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Lecture on New Zealand's Constitution

Hon Margaret Wilson: Vice-Chancellor's Lecture University of Waikato

Vice-Chancellor's Lecture University of Waikato

Some Observations on the Evolution of New Zealand's Constitution

Mr Vice-Chancellor, Gerald Bailey, Professor Spiller, colleagues, family
and friends. May I thank you for the opportunity to address you this
evening. May I also thank the University again for the honour of
awarding me an Honorary Doctorate last week. As many of you are aware I
value greatly my relationship with Waikato University and in particular,
my relationship with the Law School.

As you will have noted, I have chosen in my address to make a few comments
on the evolution of New Zealand's constitutional arrangements. I have
chosen this subject because I have been privileged to have had the
opportunity to study and teach New Zealand's constitutional law, and now
have the responsibility as a Minister of the Crown and as Attorney General
to practice what I once taught. This can be a sobering experience, but
it has also given me valuable insights into the working reality of our

The comments may be timely because New Zealand is currently engaged in a
discussion on the principles, values and institutions that govern us. I
think it is fair comment to say that New Zealanders are a pragmatic
people, not much given to theory and ideology. We are grounded in the
practical realities of day-to-day life that revolve primarily around our
families, our
workplaces and our immediate communities. This does not mean we do not
take an interest in who and how the decisions that affect us are made
whether it is in local or central government. I would argue that New
Zealanders have one of the most direct forms of democracy, and that we
jealously guard it when we think our voices are not being heard.

I was reminded of this during the four-year debate that accompanied the
establishment of our own final court - the New Zealand Supreme Court.
Most of the submissions did not directly comment on the new Supreme Court
but raised more fundamental issues relating to merits of New Zealand
having a written constitution; the legal and constitutional status of the
Treaty of Waitangi; the best method by which to place checks and balances
on executive decision making, such as a second chamber; and of course the
question of whether or not the time has come for New Zealand to stand
alone and become a republic. The Select Committee in its Report
recognized that it could not pursue these matters in the context of the
Supreme Court Bill, but did recommend that the time had come for a forum
to be provided in which these issues and others could be debated.

Just how representative these submissions were of the general population
is difficult to know. What was clear however was that people do think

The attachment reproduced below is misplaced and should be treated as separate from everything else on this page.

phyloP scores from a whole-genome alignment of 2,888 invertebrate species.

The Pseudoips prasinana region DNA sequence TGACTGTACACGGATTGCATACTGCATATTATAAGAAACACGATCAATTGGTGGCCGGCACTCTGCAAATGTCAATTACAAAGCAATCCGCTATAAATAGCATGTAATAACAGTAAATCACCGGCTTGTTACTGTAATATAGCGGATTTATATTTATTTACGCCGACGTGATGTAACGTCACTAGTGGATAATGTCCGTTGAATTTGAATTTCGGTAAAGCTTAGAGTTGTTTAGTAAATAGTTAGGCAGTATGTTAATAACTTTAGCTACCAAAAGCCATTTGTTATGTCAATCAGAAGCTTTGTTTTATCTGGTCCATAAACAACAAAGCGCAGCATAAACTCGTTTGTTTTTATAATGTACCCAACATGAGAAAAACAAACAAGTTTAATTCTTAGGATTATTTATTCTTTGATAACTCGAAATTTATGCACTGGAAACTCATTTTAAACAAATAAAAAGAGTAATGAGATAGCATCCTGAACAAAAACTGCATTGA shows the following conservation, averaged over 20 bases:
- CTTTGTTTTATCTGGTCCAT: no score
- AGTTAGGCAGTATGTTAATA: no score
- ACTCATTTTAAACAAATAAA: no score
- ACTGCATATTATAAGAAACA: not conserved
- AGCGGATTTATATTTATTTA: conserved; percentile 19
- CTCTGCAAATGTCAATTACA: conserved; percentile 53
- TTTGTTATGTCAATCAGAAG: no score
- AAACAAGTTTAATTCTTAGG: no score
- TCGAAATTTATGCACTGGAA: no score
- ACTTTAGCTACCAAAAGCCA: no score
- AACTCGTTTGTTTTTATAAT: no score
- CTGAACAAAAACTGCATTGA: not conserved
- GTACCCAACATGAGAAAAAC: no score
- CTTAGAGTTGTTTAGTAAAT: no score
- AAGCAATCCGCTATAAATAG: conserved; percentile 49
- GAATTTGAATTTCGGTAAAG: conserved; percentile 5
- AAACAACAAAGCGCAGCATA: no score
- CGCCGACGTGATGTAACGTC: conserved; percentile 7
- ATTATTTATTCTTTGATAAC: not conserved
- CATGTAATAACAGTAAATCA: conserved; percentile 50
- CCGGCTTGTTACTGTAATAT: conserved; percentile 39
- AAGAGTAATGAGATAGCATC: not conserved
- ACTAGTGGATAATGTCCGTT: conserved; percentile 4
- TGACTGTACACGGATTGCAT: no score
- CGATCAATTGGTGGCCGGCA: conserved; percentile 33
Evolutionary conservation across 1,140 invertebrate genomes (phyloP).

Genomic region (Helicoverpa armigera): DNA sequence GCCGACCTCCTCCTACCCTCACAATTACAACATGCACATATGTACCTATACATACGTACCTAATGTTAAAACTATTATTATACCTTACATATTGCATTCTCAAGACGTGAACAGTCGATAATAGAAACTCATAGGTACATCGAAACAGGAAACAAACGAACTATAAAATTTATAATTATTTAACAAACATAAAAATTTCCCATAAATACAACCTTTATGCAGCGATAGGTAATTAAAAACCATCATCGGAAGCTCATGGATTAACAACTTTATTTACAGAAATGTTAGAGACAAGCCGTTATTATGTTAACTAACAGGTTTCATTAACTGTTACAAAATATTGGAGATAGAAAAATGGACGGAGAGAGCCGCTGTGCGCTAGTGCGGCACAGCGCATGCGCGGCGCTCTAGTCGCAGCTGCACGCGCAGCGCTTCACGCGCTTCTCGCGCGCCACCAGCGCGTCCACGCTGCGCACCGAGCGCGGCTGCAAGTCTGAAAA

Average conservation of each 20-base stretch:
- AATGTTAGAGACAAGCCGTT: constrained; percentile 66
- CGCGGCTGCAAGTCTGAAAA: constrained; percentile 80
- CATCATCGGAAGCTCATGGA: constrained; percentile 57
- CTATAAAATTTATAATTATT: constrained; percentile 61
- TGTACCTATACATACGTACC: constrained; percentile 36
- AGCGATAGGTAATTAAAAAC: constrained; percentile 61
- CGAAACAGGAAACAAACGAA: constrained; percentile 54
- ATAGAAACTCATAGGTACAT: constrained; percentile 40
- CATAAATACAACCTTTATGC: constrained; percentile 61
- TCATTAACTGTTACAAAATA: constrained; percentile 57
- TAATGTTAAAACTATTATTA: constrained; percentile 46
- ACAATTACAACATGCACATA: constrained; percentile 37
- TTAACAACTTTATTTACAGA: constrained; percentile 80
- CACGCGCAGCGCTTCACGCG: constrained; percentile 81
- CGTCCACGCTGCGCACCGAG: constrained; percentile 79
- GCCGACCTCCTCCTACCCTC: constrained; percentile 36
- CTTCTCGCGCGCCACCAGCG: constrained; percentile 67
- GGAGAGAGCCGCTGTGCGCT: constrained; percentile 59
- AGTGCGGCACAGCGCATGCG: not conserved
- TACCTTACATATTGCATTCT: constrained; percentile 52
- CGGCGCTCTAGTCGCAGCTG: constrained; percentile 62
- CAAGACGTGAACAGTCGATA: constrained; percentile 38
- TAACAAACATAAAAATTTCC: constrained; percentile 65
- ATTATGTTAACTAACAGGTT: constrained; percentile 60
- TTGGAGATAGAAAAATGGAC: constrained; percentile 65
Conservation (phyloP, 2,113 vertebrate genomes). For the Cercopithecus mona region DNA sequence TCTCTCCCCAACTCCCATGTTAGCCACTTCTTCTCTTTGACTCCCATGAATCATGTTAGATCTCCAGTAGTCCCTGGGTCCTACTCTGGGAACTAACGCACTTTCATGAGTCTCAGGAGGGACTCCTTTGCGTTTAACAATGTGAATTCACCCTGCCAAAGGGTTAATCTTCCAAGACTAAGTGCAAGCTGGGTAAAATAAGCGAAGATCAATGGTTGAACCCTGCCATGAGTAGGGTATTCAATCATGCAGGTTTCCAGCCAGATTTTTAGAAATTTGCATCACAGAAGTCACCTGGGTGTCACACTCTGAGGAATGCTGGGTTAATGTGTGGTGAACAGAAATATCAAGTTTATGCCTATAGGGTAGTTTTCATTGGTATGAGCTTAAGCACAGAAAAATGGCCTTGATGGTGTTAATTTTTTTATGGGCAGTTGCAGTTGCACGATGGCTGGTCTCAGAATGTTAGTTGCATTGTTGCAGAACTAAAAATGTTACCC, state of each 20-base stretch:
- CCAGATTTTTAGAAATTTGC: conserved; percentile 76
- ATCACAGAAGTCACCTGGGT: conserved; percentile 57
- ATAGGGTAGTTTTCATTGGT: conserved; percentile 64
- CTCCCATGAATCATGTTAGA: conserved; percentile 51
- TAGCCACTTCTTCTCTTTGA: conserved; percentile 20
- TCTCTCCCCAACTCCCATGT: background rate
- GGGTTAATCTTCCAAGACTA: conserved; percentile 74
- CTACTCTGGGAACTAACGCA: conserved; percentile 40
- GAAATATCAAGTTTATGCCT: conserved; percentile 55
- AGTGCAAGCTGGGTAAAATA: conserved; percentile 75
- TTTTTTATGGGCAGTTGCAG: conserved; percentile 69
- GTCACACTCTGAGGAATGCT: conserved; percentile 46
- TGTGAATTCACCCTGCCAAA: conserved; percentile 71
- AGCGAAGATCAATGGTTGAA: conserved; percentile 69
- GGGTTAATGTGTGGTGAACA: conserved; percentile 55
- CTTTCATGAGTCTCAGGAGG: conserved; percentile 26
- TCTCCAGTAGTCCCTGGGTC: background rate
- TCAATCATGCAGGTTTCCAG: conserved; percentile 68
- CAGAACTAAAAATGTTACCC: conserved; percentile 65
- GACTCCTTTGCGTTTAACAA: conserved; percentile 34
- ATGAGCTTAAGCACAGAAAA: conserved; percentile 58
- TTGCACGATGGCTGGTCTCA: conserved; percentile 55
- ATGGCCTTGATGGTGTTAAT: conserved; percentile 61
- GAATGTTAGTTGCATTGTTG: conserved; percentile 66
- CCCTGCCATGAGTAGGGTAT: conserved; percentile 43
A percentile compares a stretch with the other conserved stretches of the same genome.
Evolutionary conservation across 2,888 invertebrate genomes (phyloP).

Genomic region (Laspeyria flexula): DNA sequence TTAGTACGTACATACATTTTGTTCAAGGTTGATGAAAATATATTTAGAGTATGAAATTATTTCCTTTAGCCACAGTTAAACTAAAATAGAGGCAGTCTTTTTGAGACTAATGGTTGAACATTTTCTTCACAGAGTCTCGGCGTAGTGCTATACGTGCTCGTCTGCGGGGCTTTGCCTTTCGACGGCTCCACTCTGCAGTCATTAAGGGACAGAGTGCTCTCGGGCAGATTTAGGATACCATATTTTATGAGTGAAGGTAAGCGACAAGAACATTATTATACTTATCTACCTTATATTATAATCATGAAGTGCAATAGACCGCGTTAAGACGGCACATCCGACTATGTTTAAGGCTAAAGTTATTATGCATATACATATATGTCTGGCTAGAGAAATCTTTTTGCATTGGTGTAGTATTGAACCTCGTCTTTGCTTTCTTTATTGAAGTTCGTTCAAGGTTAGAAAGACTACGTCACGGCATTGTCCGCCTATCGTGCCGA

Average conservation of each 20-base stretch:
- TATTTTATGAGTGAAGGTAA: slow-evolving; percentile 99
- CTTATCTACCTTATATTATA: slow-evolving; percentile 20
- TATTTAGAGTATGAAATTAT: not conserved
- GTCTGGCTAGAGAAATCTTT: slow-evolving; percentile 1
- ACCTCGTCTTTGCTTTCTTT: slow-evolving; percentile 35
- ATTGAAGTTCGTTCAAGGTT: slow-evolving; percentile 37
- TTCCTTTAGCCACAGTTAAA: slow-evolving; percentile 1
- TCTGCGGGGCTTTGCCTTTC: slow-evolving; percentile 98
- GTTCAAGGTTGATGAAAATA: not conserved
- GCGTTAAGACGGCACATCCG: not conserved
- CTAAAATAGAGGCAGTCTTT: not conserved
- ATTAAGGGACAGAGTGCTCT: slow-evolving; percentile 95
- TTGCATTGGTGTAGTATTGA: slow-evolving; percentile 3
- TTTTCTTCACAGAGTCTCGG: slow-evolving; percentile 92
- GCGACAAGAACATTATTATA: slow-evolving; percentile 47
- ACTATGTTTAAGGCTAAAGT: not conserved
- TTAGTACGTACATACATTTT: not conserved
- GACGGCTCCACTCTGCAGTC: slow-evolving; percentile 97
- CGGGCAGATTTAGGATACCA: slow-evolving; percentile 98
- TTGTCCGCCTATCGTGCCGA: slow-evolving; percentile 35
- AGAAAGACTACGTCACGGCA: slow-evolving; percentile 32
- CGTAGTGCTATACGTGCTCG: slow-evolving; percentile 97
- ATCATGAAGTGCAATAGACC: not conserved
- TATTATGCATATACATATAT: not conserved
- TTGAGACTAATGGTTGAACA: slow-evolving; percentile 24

about such matters seriously. The current discussion around the nature
and role of the Treaty of Waitangi in New Zealand is further evidence that
New Zealanders are willing to engage in constitutional issues. Although
this public debate is sometimes negative when it descends into the abuse
and the emotionalism of the politics of race, for me the positive aspect
of this debate is that it highlights the continuing importance of the
Treaty and the need to clarify its role, function and relevance in our
constitutional arrangements today. It is part of our continuing
conversation as to the best ways by which we should govern ourselves.
This is the essence of what we call constitutionalism. It is simply who
has the authority, the legitimacy to make rules, laws that can be enforced
to ensure good order, peace and governance of the community as a whole.
How that authority is gained and how it is exercised that is the substance
of the constitution.

I sometimes think New Zealanders tend to avoid talking about our
constitutional arrangements because it sounds too complex or just too
grand or airy-fairy. We are a plain speaking people who like to deal in
the concrete and not the abstract. That is why we often have little
tolerance for academics and intellectuals. There is a feeling they are
putting something over us and therefore should be kept firmly within their
institutional place and not let loose on the community! Of course the
contradiction to this attitude is that most New Zealanders aspire for
their children to attend tertiary education and to be well educated.

(As an aside, I have reflected on why it is that the most frequent term
abuse I have received, as a politician is that I am an academic. I have
wondered what other country in the world would see being educated and
knowledgeable about matters you work on, as a disqualification for the

Although then we may be reluctant to engage in intellectual debate on
constitutional matters, it would be a mistake to assume we are not
interested in or involved in the way we govern ourselves. We are proving
that at this time.

Of course this University has made and continues to make a major
contribution to this constitutional conversation, especially on matters
relating to the Treaty of Waitangi. From its foundation, Waikato
University has recognized the need to acknowledge, understand and respect
Maori and their culture on their own terms, while at the same time also
recognizing that we are all citizens of this country, who as citizens
share a common set of values and commitments that do not detract from our
cultural, ethnic, religious identities. My own research before I left
Waikato University for Parliament was exploring the relationship between
how we maintain our individual identities while at the same time engage as
citizens in the community. My emphasis was on the role the law plays in
this process and the type of regulation we need to be a well governed and
functional community.

One of the first things you note however as a teacher of constitutional